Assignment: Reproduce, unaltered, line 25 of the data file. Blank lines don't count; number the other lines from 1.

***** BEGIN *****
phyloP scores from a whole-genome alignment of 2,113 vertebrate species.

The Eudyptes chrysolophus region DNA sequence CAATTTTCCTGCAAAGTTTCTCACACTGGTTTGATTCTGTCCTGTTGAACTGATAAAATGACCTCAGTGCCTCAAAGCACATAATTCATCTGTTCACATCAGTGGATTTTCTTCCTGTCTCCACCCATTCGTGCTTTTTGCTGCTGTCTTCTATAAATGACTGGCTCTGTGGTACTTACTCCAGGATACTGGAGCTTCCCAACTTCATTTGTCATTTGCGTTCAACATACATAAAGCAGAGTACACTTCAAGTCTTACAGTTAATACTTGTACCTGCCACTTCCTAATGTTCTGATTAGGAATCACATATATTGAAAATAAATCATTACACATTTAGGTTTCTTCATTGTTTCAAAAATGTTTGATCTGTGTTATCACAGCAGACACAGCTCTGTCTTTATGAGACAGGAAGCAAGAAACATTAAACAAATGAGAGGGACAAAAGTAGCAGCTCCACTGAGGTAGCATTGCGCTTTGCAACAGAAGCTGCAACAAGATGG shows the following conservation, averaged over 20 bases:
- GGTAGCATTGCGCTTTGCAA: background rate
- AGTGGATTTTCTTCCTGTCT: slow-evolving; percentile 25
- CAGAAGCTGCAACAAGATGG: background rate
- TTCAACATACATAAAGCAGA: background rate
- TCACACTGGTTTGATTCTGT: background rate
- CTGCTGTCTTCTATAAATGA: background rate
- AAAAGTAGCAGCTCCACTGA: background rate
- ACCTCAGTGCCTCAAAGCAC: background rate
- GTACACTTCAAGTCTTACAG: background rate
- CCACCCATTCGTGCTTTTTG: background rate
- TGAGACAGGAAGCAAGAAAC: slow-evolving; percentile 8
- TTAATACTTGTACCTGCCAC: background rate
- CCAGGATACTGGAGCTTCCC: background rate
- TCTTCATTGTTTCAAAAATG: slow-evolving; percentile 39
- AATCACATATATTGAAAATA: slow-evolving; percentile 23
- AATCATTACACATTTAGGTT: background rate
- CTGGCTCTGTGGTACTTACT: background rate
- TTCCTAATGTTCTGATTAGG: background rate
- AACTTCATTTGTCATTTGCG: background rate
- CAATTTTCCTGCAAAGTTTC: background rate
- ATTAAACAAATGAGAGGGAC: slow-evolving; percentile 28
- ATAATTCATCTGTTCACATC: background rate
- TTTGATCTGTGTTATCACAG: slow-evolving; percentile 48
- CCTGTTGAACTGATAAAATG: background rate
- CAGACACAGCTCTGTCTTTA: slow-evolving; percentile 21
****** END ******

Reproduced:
- TTTGATCTGTGTTATCACAG: slow-evolving; percentile 48